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Cohort study
High consumption of potatoes may increase risk of developing type 2 diabetes
  1. Yi Ning1,
  2. Cuilin Zhang2
  1. 1Clinical Platform & Science, GlaxoSmithKline R&D, Shanghai, China
  2. 2Division of Intramural Population Health Research, Eunice Kennedy Shriver National Institute of Child Health and Human Development, National Institutes of Health, Bethesda, Maryland, USA
  1. Correspondence to: Dr Cuilin Zhang, Epidemiology Branch, Division of Intramural Population Health Research, Eunice Kennedy Shriver National Institute of Child Health and Human Development, National Institutes of Health, 6710 Rockledge Dr, Bethesda, MD 20817, USA; zhangcu{at}mail.nih.gov

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Context

Potatoes are commonly consumed in the USA and European countries. In the USA, it accounts for ∼21% of all vegetable consumption.1 Potatoes are considered as a healthy vegetable in the National Guideline of Healthy Eating established by the Department of Agriculture2 and as an eligible vegetable by the Special Supplemental Nutrition Programme for women, infants and children by the Institute of Medicine.3 The health effects of potatoes on cardiometabolic health, however, remain inconclusive, because potatoes are high in both high glycaemic carbohydrate and potassium. To address the critical data gap, the present study by Muraki et al aimed to comprehensively and prospectively investigate the association between potato consumption and incident risk of type 2 diabetes (T2DM).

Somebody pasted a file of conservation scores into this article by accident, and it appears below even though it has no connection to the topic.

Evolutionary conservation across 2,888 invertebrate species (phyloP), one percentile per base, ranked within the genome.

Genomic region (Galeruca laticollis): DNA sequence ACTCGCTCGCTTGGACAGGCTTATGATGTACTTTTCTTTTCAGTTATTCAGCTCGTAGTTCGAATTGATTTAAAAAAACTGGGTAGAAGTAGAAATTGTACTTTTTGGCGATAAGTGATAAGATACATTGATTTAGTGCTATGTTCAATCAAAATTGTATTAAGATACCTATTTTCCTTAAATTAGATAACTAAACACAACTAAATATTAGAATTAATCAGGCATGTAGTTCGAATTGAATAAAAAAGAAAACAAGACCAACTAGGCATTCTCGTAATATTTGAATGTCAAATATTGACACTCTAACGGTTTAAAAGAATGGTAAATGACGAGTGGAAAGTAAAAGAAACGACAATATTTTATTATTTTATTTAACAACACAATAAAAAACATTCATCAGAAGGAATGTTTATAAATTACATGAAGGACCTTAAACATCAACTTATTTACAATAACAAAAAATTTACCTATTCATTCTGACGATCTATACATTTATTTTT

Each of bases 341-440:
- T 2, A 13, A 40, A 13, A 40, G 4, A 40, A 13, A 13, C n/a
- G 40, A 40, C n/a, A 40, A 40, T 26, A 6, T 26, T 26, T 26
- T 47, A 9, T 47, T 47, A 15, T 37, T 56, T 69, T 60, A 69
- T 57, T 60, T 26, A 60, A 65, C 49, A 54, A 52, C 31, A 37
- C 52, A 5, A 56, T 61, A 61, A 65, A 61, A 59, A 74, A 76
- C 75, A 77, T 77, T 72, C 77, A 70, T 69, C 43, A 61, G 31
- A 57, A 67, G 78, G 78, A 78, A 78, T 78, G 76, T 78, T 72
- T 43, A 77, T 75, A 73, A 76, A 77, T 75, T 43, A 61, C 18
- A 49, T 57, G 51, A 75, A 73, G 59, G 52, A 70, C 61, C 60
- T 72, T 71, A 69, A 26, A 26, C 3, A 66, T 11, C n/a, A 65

Methods

The study …

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Footnotes

  • Contributors YN and CZ contributed to the conception of the commentary, drafted and revised it critically for important intellectual content, approved the submission of the commentary and are accountable for all aspects of the work in ensuring that questions related to the accuracy or integrity of any part of the work.

  • Competing interests None declared.

  • Provenance and peer review Commissioned; internally peer reviewed.

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